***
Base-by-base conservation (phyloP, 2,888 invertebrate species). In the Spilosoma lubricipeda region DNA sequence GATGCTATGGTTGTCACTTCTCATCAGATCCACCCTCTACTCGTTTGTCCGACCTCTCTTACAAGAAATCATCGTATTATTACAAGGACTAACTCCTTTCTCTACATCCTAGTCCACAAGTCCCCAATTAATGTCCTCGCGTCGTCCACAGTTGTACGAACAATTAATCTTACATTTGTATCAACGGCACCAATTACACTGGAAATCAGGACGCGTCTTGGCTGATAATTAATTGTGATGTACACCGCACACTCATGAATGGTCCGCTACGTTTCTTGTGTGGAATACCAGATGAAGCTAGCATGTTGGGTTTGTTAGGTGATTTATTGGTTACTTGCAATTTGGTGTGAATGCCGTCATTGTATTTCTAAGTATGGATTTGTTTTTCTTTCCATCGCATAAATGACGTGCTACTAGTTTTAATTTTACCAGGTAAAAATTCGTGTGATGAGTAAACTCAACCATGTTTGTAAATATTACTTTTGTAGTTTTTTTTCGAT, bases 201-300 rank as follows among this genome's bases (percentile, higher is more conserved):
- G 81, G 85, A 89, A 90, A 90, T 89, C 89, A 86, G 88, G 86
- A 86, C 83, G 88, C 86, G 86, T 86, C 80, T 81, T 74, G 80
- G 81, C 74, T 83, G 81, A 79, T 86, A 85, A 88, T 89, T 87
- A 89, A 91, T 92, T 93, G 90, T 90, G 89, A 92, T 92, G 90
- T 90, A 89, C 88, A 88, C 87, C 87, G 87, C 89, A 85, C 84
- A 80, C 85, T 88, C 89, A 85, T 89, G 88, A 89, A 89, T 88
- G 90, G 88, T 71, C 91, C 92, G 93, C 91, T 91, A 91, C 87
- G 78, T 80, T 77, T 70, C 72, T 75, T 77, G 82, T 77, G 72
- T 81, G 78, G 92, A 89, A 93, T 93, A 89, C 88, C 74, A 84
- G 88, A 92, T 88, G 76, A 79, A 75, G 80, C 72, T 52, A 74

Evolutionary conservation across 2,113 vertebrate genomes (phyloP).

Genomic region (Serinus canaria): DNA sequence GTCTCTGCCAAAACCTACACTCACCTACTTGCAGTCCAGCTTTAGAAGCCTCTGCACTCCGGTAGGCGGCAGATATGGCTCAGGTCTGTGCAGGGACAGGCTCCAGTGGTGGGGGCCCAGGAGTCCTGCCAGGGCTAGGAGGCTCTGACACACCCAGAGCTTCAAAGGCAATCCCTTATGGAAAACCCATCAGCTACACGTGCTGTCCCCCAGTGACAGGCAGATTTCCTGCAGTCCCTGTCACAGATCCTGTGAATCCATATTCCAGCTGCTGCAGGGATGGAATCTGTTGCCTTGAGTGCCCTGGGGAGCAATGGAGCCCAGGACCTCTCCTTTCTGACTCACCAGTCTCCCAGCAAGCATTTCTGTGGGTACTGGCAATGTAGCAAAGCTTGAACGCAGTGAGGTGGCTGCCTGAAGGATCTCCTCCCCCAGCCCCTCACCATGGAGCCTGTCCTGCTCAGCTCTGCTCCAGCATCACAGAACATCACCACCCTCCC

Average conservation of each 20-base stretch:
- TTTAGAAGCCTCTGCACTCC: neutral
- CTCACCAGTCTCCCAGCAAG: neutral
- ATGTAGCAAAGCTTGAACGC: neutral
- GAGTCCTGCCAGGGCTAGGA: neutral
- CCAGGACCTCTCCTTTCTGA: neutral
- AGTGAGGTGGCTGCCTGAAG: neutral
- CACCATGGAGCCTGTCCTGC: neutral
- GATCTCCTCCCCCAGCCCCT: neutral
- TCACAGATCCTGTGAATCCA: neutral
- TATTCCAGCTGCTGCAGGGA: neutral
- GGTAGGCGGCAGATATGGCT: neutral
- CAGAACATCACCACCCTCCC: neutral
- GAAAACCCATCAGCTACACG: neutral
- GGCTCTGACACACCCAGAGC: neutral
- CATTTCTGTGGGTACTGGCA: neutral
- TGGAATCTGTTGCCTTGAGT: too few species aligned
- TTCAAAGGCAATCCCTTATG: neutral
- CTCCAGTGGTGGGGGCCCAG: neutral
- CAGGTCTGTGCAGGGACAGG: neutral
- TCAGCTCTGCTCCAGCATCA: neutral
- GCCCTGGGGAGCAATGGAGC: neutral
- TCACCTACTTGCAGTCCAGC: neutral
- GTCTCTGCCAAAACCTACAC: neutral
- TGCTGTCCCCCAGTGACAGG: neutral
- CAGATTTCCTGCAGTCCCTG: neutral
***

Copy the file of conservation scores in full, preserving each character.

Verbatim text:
Base-by-base conservation (phyloP, 2,888 invertebrate species). In the Spilosoma lubricipeda region DNA sequence GATGCTATGGTTGTCACTTCTCATCAGATCCACCCTCTACTCGTTTGTCCGACCTCTCTTACAAGAAATCATCGTATTATTACAAGGACTAACTCCTTTCTCTACATCCTAGTCCACAAGTCCCCAATTAATGTCCTCGCGTCGTCCACAGTTGTACGAACAATTAATCTTACATTTGTATCAACGGCACCAATTACACTGGAAATCAGGACGCGTCTTGGCTGATAATTAATTGTGATGTACACCGCACACTCATGAATGGTCCGCTACGTTTCTTGTGTGGAATACCAGATGAAGCTAGCATGTTGGGTTTGTTAGGTGATTTATTGGTTACTTGCAATTTGGTGTGAATGCCGTCATTGTATTTCTAAGTATGGATTTGTTTTTCTTTCCATCGCATAAATGACGTGCTACTAGTTTTAATTTTACCAGGTAAAAATTCGTGTGATGAGTAAACTCAACCATGTTTGTAAATATTACTTTTGTAGTTTTTTTTCGAT, bases 201-300 rank as follows among this genome's bases (percentile, higher is more conserved):
- G 81, G 85, A 89, A 90, A 90, T 89, C 89, A 86, G 88, G 86
- A 86, C 83, G 88, C 86, G 86, T 86, C 80, T 81, T 74, G 80
- G 81, C 74, T 83, G 81, A 79, T 86, A 85, A 88, T 89, T 87
- A 89, A 91, T 92, T 93, G 90, T 90, G 89, A 92, T 92, G 90
- T 90, A 89, C 88, A 88, C 87, C 87, G 87, C 89, A 85, C 84
- A 80, C 85, T 88, C 89, A 85, T 89, G 88, A 89, A 89, T 88
- G 90, G 88, T 71, C 91, C 92, G 93, C 91, T 91, A 91, C 87
- G 78, T 80, T 77, T 70, C 72, T 75, T 77, G 82, T 77, G 72
- T 81, G 78, G 92, A 89, A 93, T 93, A 89, C 88, C 74, A 84
- G 88, A 92, T 88, G 76, A 79, A 75, G 80, C 72, T 52, A 74

Evolutionary conservation across 2,113 vertebrate genomes (phyloP).

Genomic region (Serinus canaria): DNA sequence GTCTCTGCCAAAACCTACACTCACCTACTTGCAGTCCAGCTTTAGAAGCCTCTGCACTCCGGTAGGCGGCAGATATGGCTCAGGTCTGTGCAGGGACAGGCTCCAGTGGTGGGGGCCCAGGAGTCCTGCCAGGGCTAGGAGGCTCTGACACACCCAGAGCTTCAAAGGCAATCCCTTATGGAAAACCCATCAGCTACACGTGCTGTCCCCCAGTGACAGGCAGATTTCCTGCAGTCCCTGTCACAGATCCTGTGAATCCATATTCCAGCTGCTGCAGGGATGGAATCTGTTGCCTTGAGTGCCCTGGGGAGCAATGGAGCCCAGGACCTCTCCTTTCTGACTCACCAGTCTCCCAGCAAGCATTTCTGTGGGTACTGGCAATGTAGCAAAGCTTGAACGCAGTGAGGTGGCTGCCTGAAGGATCTCCTCCCCCAGCCCCTCACCATGGAGCCTGTCCTGCTCAGCTCTGCTCCAGCATCACAGAACATCACCACCCTCCC

Average conservation of each 20-base stretch:
- TTTAGAAGCCTCTGCACTCC: neutral
- CTCACCAGTCTCCCAGCAAG: neutral
- ATGTAGCAAAGCTTGAACGC: neutral
- GAGTCCTGCCAGGGCTAGGA: neutral
- CCAGGACCTCTCCTTTCTGA: neutral
- AGTGAGGTGGCTGCCTGAAG: neutral
- CACCATGGAGCCTGTCCTGC: neutral
- GATCTCCTCCCCCAGCCCCT: neutral
- TCACAGATCCTGTGAATCCA: neutral
- TATTCCAGCTGCTGCAGGGA: neutral
- GGTAGGCGGCAGATATGGCT: neutral
- CAGAACATCACCACCCTCCC: neutral
- GAAAACCCATCAGCTACACG: neutral
- GGCTCTGACACACCCAGAGC: neutral
- CATTTCTGTGGGTACTGGCA: neutral
- TGGAATCTGTTGCCTTGAGT: too few species aligned
- TTCAAAGGCAATCCCTTATG: neutral
- CTCCAGTGGTGGGGGCCCAG: neutral
- CAGGTCTGTGCAGGGACAGG: neutral
- TCAGCTCTGCTCCAGCATCA: neutral
- GCCCTGGGGAGCAATGGAGC: neutral
- TCACCTACTTGCAGTCCAGC: neutral
- GTCTCTGCCAAAACCTACAC: neutral
- TGCTGTCCCCCAGTGACAGG: neutral
- CAGATTTCCTGCAGTCCCTG: neutral